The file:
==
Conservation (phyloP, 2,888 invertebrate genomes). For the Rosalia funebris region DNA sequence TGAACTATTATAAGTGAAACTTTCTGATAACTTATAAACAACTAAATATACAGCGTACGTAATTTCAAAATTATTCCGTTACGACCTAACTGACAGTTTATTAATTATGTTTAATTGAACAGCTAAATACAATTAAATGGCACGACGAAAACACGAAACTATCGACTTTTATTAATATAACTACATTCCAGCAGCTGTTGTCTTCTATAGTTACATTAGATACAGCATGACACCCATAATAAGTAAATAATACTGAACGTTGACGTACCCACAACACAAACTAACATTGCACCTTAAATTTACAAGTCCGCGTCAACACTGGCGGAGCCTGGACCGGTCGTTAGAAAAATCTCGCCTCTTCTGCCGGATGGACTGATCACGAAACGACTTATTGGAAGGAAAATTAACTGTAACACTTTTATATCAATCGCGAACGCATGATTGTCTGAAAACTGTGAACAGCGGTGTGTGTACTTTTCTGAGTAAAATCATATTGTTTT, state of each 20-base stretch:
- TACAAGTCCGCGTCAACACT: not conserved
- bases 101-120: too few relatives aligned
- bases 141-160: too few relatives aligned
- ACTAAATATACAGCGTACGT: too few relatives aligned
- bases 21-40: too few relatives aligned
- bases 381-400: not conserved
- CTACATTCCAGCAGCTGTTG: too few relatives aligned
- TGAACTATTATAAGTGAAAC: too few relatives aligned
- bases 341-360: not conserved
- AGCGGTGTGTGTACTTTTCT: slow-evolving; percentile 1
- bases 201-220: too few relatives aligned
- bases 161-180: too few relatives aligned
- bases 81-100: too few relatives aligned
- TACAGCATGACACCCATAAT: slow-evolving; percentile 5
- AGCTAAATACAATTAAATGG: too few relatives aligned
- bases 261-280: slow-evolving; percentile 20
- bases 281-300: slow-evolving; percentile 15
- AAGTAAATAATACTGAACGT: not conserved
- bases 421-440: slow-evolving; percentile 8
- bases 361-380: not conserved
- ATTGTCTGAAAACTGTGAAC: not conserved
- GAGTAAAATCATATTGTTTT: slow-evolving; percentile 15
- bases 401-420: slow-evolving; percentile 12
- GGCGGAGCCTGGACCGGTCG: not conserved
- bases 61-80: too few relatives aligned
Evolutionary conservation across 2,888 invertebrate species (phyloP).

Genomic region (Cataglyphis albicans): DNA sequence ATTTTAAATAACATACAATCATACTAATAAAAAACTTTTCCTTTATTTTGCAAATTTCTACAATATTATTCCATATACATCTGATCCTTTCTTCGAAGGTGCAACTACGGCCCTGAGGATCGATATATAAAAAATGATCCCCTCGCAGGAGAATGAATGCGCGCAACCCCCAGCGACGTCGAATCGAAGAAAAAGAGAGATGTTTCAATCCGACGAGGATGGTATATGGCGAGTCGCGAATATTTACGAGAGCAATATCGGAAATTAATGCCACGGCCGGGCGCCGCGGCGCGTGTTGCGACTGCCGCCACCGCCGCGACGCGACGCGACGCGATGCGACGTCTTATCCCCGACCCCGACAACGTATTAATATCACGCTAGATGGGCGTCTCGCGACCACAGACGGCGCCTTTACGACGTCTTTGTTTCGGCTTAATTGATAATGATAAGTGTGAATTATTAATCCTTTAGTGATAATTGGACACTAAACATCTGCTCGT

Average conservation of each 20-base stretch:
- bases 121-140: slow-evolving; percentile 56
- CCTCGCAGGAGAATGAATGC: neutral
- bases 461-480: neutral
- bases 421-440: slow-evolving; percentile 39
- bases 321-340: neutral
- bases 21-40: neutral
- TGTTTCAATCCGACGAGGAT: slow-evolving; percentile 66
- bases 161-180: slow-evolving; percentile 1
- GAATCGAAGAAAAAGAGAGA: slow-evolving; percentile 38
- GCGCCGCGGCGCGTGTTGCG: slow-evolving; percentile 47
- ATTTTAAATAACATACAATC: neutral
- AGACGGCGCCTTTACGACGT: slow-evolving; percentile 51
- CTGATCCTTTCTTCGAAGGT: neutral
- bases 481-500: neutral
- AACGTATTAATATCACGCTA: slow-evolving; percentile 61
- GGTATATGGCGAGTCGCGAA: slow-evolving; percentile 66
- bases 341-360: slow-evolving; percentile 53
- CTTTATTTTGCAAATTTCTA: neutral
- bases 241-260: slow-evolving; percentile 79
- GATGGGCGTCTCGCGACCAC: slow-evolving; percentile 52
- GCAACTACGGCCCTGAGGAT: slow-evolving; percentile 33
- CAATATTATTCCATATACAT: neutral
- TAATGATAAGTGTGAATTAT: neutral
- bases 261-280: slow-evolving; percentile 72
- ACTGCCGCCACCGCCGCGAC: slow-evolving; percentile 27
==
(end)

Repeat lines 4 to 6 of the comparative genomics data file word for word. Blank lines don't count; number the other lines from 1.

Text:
- bases 141-160: too few relatives aligned
- ACTAAATATACAGCGTACGT: too few relatives aligned
- bases 21-40: too few relatives aligned